IBTS research interests are defined by three broad intersecting fields of Baptist Identity, Mission and Practical Theology. We often summarise these as Identity, Mission, and Practice.
Our research into Baptist identity explores aspects of key convictions and practices that characterise the Baptist movement and Free Churches in general. This research takes into account both social and historical contexts where these traditions developed as well as theological realities. The ongoing Radical Reformation tradition is an important conversation partner in this process. Besides the western dimension, attention is paid to the baptistic story in Eastern Europe and the Middle East.
The academic discipline of missiology reflects on the theology and practice of Christian mission. Recurring key questions in research in mission studies include: What does it mean to read the Bible missionally? How do we approach researching the history of mission in a given context, especially investigating Baptist roots in different countries and regions of Europe? What are the theological and practical challenges in Christian mission in particular contexts today? How do we engage with the other, created already in the image and likeness of God?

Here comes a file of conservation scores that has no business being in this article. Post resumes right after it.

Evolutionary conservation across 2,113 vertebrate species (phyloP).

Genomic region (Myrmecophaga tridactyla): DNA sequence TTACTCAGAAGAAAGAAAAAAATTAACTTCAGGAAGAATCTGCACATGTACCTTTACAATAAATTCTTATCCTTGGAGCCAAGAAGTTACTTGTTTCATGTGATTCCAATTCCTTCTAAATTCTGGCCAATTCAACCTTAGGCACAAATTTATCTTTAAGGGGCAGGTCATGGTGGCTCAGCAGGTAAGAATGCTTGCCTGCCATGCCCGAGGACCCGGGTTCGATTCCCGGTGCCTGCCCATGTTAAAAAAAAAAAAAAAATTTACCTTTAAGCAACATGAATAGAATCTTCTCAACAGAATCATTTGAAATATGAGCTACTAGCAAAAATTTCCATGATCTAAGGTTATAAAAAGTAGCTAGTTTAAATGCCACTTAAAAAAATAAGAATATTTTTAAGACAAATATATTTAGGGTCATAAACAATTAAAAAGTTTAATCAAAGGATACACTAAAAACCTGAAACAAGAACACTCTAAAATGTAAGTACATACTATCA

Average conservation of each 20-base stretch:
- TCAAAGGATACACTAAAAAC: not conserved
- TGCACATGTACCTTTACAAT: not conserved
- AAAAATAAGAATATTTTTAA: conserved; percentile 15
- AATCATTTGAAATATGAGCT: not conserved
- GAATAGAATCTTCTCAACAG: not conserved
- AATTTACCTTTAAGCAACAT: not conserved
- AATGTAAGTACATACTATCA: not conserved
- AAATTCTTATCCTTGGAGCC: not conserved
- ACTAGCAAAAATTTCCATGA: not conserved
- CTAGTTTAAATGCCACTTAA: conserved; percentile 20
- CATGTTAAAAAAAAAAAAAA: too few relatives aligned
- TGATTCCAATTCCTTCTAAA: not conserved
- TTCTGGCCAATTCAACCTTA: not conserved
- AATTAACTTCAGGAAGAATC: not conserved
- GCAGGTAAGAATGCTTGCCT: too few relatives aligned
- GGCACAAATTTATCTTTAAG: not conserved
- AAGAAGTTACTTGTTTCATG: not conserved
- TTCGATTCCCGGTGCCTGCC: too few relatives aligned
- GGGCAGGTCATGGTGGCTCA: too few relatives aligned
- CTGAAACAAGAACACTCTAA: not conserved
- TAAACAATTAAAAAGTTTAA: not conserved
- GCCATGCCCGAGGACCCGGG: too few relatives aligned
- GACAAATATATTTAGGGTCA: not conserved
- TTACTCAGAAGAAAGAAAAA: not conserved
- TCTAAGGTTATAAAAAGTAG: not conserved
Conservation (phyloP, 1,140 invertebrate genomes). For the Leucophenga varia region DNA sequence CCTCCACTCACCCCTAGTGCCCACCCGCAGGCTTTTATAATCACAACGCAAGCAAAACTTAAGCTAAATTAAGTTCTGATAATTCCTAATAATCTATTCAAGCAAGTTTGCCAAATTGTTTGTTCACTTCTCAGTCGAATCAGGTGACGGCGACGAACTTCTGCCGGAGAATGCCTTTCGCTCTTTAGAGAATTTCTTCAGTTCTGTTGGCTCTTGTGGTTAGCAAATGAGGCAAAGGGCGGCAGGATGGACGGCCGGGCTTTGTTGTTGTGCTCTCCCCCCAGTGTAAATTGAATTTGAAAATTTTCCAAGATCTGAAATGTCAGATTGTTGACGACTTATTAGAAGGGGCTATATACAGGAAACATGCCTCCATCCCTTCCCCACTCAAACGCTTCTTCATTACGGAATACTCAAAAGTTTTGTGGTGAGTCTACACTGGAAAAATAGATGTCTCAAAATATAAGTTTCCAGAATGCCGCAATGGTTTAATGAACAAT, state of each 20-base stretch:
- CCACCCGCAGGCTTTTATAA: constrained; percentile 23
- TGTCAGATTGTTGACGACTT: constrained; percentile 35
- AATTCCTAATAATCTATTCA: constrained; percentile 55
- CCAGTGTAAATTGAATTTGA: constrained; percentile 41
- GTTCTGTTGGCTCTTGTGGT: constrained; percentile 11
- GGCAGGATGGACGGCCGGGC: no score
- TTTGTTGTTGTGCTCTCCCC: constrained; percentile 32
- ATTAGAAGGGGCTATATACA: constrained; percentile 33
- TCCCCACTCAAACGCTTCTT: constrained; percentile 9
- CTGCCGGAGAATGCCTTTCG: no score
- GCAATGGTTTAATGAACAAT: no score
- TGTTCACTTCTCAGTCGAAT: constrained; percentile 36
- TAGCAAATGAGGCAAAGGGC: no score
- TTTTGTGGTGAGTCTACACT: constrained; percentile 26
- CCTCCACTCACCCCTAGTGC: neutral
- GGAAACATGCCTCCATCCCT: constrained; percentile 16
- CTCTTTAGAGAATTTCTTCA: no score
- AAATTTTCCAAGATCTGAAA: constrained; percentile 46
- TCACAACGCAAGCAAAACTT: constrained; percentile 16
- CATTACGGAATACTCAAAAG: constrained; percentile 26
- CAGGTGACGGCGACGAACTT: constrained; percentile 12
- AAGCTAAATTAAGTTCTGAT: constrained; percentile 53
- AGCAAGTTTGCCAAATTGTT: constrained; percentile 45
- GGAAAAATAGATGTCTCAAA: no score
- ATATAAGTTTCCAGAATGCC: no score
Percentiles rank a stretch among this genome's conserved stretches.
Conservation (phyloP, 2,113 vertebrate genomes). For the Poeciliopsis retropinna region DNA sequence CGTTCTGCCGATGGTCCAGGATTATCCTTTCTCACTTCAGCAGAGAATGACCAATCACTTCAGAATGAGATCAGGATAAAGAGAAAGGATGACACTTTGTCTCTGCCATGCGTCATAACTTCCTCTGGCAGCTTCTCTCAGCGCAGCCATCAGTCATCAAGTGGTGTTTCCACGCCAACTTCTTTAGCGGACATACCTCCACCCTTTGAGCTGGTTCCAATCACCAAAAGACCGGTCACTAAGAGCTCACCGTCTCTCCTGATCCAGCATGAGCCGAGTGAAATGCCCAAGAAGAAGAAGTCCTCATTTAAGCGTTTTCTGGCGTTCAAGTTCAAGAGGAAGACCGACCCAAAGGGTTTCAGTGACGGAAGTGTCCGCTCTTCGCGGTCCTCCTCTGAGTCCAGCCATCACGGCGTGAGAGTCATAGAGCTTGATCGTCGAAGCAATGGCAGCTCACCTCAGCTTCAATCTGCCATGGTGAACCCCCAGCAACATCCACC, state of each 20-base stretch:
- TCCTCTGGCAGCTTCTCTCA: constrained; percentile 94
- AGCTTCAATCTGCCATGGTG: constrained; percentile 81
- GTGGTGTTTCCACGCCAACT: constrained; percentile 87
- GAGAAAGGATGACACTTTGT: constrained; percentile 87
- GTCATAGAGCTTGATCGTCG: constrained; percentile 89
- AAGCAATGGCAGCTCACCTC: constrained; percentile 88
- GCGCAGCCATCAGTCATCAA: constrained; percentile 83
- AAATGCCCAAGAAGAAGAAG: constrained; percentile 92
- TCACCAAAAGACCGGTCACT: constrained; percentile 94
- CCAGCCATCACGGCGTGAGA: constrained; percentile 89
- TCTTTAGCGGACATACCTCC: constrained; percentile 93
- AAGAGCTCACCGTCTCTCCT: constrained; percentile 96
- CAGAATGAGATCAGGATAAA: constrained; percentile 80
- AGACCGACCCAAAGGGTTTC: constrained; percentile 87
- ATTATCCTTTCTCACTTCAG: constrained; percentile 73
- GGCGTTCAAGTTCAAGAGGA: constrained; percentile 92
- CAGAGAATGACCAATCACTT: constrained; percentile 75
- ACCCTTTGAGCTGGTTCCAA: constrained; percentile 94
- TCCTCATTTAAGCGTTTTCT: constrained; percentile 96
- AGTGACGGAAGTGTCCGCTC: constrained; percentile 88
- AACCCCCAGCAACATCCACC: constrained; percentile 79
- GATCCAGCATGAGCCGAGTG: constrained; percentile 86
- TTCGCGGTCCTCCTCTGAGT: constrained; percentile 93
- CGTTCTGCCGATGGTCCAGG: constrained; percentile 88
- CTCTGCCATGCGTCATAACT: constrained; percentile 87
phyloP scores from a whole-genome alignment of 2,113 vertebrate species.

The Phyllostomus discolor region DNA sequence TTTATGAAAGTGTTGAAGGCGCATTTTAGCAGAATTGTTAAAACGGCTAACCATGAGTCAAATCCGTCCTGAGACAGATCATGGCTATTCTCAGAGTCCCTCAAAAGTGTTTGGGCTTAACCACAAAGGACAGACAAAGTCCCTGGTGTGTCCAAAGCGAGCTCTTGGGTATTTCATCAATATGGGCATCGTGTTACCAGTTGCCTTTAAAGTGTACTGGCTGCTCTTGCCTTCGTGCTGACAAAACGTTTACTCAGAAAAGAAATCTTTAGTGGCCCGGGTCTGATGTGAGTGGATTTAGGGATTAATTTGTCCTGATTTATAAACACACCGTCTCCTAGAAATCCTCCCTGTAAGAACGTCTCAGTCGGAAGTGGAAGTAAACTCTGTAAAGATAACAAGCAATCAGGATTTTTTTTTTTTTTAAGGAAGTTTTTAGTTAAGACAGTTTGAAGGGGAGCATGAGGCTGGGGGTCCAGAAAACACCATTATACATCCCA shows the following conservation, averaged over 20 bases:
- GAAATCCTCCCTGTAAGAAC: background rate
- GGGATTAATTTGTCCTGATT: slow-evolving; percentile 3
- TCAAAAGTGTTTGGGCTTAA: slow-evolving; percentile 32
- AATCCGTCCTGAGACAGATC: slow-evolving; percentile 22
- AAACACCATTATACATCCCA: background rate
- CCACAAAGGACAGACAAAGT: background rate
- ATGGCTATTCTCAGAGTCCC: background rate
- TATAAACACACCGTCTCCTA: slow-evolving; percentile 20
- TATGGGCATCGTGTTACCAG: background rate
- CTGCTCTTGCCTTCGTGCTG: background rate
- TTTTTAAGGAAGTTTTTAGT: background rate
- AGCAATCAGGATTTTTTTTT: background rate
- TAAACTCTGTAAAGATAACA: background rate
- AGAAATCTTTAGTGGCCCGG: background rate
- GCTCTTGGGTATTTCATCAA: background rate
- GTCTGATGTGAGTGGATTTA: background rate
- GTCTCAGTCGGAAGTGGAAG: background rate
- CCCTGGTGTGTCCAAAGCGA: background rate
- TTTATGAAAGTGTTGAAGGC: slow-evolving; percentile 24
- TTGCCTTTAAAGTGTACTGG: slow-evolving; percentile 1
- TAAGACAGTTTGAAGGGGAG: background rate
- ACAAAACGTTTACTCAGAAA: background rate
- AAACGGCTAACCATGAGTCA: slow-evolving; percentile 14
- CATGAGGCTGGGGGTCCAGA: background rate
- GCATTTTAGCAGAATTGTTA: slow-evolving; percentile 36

Practical theology is a growing field of research which explores and reflects theologically on a wide variety of matters in church and society. Research often focuses on the lived experience of people in everyday situations and their testimony of God. Practical theology is concerned with questions about transformation and how the church in its mission might participate with God to be ‘good news’ in the world. In addition to formal theological sources, this approach to research draws creatively from other fields such as the social sciences, psychology, and education.